A Hater’s Guide to New York

I’m not saying don’t go, I’m just suggesting that the actual city is basically a middling Woody Allen impression.

by E.L. 

New York Times Square
Image via Wikicommons

 There are some things you should keep in mind if you plan to visit the City.

What city, you may ask. Of course, it is exactly that attitude which betrays your embarrassing lack of cosmopolitan vision, and this is what you are coming to the City to correct.

You must first remember that there is no place for your bumpkinish awe at grand architecture. So don’t look up. If your eye strays above shoulder-level – better yet, above the pavement directly in front of your feet – you will look like such a tourist. Do everything in your power to hide this fact from real New Yorkers.

The best way to fool the natives is to go to Time Square and complain loudly about how much you hate tourists. And when you return to whatever sorry township you came from, you will carry this newfound disdain for the uninitiated home with you alongside your mostly-empty Metro card.

There is literally no destination that does not require you to wait in line. But the good news is that when you finally get in to whatever miserable hole of a dive pizza joint (alternatively, whatever New American swoop of artisanal foam) you’ve decided on, you will feel like you’ve really earned it. It’s as if the city is hazing you. Perhaps this is why natives love New York so much – some sort of post-hazing over-identification.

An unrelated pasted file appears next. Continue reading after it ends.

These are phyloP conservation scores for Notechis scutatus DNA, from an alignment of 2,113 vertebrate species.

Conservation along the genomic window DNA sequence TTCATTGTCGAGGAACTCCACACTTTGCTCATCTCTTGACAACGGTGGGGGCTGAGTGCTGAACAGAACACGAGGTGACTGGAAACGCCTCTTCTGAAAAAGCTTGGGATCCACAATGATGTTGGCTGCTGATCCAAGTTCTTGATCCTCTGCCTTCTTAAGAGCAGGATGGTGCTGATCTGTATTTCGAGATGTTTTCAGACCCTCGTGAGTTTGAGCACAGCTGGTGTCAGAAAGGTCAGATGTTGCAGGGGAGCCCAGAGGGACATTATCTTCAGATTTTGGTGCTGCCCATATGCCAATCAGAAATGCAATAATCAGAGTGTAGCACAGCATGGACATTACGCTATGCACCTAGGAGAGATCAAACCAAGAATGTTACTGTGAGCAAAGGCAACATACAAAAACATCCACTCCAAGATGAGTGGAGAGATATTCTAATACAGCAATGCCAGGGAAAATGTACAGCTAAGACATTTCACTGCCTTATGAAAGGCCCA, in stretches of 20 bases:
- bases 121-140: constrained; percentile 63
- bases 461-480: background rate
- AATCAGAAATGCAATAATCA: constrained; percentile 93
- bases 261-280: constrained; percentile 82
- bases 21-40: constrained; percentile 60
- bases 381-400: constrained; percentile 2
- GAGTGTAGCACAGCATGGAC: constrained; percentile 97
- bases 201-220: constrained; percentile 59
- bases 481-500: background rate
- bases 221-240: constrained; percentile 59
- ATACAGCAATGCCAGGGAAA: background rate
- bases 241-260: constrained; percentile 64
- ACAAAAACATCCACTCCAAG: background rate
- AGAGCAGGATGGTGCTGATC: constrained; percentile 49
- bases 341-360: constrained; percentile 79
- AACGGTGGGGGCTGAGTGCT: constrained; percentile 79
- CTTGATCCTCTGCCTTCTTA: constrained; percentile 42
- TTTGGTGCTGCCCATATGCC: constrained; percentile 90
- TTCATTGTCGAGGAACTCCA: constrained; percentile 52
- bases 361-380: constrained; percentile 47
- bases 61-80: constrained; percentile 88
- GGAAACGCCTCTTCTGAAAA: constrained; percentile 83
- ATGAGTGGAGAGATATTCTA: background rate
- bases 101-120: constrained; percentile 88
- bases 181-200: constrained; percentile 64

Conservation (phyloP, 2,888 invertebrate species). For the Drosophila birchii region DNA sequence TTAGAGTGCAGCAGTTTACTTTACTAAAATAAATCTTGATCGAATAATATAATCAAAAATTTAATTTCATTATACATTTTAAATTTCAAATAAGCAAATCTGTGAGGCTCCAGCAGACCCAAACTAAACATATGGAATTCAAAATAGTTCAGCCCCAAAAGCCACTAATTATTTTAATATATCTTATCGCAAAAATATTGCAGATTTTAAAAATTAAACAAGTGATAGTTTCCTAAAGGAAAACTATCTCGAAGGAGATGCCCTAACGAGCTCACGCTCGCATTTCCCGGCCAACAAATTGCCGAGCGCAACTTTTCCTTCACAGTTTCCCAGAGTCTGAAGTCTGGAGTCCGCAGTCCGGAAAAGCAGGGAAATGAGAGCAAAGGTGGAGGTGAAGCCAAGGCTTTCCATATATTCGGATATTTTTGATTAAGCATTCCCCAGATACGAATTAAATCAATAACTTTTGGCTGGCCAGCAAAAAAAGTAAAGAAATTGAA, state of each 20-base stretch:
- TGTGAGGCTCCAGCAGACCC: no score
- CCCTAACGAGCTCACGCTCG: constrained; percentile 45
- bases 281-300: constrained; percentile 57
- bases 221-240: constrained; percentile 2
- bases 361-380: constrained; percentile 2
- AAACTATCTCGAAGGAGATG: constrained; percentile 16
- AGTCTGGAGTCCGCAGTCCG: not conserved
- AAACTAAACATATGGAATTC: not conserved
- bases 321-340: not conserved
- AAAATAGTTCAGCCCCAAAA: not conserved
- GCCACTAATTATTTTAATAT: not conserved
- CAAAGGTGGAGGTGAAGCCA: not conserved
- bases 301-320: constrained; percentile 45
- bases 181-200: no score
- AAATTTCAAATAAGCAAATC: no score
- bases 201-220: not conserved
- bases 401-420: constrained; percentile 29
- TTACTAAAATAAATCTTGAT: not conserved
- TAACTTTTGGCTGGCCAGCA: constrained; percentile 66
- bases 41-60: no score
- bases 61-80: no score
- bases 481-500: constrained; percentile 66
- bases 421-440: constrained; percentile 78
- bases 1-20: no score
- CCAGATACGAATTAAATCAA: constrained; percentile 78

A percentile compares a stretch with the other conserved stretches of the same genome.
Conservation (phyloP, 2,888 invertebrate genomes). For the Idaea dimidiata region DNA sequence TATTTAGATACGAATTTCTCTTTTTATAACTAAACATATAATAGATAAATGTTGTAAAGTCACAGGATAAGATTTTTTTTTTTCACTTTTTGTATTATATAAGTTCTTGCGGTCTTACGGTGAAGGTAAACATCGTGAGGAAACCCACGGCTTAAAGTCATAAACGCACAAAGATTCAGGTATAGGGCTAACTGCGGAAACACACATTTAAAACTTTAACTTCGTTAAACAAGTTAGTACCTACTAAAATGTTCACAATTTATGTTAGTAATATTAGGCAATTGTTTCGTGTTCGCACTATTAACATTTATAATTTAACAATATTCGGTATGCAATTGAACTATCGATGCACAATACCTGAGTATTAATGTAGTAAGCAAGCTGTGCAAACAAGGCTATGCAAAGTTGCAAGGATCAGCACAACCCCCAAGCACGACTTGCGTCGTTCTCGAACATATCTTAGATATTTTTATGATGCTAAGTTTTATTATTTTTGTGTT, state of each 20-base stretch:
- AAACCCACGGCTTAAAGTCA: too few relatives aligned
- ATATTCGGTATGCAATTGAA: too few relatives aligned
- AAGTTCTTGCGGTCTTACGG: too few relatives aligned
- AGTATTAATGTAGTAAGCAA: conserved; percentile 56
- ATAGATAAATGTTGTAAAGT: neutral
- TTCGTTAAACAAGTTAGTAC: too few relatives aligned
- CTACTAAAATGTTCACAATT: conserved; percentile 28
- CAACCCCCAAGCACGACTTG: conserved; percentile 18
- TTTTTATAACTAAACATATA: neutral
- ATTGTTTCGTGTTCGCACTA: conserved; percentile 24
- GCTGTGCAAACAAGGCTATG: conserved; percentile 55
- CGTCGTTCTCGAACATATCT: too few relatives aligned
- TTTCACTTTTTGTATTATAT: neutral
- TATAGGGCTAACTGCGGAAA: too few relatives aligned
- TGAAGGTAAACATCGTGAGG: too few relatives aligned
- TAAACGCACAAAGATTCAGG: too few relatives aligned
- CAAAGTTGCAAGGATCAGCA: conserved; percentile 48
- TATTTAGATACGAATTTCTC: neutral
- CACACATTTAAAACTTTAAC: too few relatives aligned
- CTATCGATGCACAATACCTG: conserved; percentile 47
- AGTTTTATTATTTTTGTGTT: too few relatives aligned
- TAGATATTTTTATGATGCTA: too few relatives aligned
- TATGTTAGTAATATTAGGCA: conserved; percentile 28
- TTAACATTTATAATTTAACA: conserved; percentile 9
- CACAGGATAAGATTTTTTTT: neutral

It’s called Stockholm Syndrome in kidnapping situations.

(Have you considered that you might not even need to go to New York to get the New York experience? I can make you a YouTube playlist of all the location shots from When Harry Met Sally and Manhattan for you to watch on your phone while you blithely ignore traffic signals.

I’m not saying don’t go, I’m just suggesting that the actual city is basically a middling Woody Allen impression. And wasn’t Woody Allen’s best work 35 years ago, anyway?)

There are bagels there. You may have heard that these are the only bagels worth the name. I can’t confirm or deny that. But if you’re going anyway, even after my YouTube playlist, you might as well try one.

You will notice that New Yorkers don’t make eye contact. Don’t take this personally. It’s simply a charming local superstition that the fleeting-est of glances into another human’s eyes will bring one’s alienated soul into contact with another and produce a brief but profound moment of empathy that threatens to lay bare the yawning loneliness of a life led among eight and a half million strangers.

Central Park is a thing, I guess. It’s really quite pleasant if you like golf course landscaping.

(If you’re in the market for seething masses of disgruntled people and overpriced food, have you considered your closest theme park? Everyone at Disney World is a tourist, so you’d fit right in! Just like Time Square only without all the New Yorkers there to hiss at you. Just think about it is all I’m saying.)